A Brief History of Leather

June 25, 2016

A Brief History of Leather

The relationship between man and leather has been but a long and prosperous one. Predating cotton and just about every other known fabric used today, leather has played the most important role in the development of civilizations since man first walk the earth. Dating back to prehistoric times, man has been using animal skins for various applications, most of which were for shelter and safety.

After the discovery of leather, man has used hides to make clothing, shelter, carpets and even fashionable decorative attire. In recorded history, pieces of leather dating back to 1200 B.C. have been found in Egypt, primitive societies in Europe, Asia and North America. in 1200 B.C. The Greeks were using leather garments which then later spread throughout the Roman Empire. During the Middle-Ages, the Chinese knew the art of making leather. Indians of North America also had developed great skills in leather work well before the coming of the European Settlers. All of which developed the technique of turning animal skins into leather goods independently of one another.

Although at some point in time, by accident or by trial and error, man discovered methods and techniques for preserving and softening leather. They treated animal skins with things such as smoke, pig fat and even tree bark. History has it that the art of tanning leather using the bark of trees originated among the Hebrews in primitive societies where the art was a closely guarded secret passed down from father to son.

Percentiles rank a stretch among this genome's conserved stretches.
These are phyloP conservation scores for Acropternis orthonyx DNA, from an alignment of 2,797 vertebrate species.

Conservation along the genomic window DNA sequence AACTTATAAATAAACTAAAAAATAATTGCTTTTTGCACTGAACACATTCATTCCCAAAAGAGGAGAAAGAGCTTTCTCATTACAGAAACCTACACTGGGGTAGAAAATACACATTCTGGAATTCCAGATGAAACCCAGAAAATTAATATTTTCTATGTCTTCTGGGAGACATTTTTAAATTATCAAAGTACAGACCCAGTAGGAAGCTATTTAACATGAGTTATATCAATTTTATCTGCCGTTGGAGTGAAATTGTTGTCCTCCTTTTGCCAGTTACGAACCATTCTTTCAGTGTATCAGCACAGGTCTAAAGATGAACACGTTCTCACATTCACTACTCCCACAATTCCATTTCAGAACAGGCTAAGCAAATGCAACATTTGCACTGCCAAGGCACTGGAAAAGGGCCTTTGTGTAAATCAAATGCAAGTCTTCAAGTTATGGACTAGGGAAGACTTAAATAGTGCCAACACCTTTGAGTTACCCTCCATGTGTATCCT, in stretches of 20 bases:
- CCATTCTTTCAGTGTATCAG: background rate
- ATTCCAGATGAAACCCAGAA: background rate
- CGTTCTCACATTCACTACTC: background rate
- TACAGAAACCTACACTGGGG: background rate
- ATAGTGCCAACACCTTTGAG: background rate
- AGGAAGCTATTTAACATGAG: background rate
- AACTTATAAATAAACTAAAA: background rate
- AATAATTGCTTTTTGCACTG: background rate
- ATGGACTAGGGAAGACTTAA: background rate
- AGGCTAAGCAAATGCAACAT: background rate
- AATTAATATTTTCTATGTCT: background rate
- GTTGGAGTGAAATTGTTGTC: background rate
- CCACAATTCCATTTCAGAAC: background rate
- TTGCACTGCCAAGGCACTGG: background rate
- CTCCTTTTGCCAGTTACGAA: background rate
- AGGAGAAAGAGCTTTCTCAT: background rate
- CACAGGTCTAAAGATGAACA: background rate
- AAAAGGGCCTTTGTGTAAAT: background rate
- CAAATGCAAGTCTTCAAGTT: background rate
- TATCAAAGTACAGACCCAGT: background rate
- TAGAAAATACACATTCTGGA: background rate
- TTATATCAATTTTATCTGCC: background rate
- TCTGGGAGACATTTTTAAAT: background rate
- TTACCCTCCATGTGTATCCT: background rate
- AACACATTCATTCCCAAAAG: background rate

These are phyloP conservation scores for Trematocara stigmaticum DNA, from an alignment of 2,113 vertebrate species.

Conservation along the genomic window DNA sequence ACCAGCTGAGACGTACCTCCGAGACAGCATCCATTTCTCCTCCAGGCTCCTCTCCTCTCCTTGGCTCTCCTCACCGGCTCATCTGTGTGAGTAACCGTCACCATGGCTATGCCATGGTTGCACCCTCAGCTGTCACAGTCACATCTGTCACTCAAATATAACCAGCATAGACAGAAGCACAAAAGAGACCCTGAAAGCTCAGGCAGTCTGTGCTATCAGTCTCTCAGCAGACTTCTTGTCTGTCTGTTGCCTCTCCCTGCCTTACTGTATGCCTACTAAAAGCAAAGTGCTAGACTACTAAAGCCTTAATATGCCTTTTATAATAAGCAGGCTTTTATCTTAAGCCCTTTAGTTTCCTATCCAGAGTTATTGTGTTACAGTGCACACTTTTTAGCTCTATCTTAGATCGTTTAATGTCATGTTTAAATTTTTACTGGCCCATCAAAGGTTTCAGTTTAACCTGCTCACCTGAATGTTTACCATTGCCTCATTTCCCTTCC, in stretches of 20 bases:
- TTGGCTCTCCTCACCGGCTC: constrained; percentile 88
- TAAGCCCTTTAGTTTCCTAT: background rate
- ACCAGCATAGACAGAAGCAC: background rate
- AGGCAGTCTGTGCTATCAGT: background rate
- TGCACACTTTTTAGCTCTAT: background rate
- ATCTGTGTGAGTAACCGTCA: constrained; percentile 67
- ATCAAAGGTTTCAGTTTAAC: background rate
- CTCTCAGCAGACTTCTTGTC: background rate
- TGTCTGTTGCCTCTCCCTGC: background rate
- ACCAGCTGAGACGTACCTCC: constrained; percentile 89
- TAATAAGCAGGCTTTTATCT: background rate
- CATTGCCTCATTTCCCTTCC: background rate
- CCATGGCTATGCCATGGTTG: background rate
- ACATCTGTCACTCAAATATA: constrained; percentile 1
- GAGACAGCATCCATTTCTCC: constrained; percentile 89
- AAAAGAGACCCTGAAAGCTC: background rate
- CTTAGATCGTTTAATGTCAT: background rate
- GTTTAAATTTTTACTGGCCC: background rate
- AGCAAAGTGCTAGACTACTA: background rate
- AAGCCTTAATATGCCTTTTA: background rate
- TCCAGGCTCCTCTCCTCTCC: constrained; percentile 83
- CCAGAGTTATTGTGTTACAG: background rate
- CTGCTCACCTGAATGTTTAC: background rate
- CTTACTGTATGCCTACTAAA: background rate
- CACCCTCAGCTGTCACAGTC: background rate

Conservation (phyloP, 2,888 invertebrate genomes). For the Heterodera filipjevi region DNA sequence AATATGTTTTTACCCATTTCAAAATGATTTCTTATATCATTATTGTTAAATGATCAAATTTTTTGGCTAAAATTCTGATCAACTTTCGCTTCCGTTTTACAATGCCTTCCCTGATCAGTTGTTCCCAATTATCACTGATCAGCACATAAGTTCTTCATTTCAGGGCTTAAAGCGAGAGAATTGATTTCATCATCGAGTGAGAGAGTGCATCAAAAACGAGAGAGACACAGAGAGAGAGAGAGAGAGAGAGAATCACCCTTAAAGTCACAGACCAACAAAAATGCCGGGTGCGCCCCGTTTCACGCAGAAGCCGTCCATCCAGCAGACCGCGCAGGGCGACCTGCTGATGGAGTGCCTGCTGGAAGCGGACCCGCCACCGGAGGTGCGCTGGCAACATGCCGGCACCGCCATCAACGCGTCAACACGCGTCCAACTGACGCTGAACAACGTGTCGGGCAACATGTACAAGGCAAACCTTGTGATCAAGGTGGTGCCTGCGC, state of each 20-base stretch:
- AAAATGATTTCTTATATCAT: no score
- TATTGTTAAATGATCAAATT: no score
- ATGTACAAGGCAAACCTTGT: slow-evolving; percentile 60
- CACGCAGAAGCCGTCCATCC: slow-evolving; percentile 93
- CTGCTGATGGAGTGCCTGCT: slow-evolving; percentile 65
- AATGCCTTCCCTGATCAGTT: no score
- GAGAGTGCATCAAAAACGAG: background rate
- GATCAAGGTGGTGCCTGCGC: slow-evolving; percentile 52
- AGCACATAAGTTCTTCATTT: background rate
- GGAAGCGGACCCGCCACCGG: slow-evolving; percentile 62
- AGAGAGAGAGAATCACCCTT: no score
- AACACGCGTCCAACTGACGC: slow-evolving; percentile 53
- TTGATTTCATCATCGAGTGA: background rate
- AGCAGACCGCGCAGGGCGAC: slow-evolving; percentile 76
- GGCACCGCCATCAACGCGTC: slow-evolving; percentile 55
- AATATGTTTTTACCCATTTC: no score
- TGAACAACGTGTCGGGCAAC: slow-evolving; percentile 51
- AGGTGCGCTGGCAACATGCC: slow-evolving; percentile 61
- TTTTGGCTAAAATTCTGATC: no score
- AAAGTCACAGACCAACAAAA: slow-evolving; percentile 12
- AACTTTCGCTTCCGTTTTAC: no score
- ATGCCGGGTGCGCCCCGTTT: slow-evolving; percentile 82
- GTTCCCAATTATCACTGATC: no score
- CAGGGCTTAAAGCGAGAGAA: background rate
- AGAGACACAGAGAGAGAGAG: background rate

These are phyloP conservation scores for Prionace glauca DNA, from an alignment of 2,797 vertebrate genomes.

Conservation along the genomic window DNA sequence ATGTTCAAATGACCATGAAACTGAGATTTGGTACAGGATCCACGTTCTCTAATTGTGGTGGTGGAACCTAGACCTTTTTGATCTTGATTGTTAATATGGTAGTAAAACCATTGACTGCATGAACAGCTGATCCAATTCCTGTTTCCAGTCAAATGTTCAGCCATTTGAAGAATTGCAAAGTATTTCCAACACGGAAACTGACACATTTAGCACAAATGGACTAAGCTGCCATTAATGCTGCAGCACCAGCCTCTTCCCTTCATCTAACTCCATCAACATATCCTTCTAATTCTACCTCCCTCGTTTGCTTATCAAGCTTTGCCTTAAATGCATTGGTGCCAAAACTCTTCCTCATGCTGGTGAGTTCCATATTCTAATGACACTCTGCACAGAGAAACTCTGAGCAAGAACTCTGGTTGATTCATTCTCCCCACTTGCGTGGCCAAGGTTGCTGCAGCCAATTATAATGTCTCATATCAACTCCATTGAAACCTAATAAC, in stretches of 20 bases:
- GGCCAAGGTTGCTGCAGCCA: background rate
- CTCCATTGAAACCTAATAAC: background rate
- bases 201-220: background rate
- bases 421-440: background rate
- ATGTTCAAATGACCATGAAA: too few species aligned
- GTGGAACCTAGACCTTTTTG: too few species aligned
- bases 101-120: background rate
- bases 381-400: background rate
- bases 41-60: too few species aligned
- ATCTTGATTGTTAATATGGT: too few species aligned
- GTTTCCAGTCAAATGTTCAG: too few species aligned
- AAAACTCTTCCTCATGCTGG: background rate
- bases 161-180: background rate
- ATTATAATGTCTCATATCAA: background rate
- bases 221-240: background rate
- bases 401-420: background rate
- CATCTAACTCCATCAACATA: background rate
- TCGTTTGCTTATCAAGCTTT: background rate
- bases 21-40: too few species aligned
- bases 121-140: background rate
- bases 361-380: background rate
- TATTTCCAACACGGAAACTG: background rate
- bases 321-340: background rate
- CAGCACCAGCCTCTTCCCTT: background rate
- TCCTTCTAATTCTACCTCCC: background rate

As civilization developed in Europe, tanners and leather workers united in the trade. Royal charters or licenses were issued permitting people to practice leather tanning.

In the nineteenth century, vegetable tanning animal skins using the extracts from the bark of certain kinds of trees, was slowly replaced by chrome tanning which uses chemicals instead of tree bark extracts. Today chrome tanning is the preferred method for tanning leather and accounts for about eighty to ninety percent of all tanning done.

Today leather isn’t what it used to be. Leather isn’t used for protection from the elements or for building shelter. Leather is regarded as the king of fabrics, the mark of luxury and high class. The commercial leather industry of today has grown, and animal hides have become more and more abundant and more in demand.

Hides have become the by-product of a growing population, fascinated by its vintage luxury appeal.






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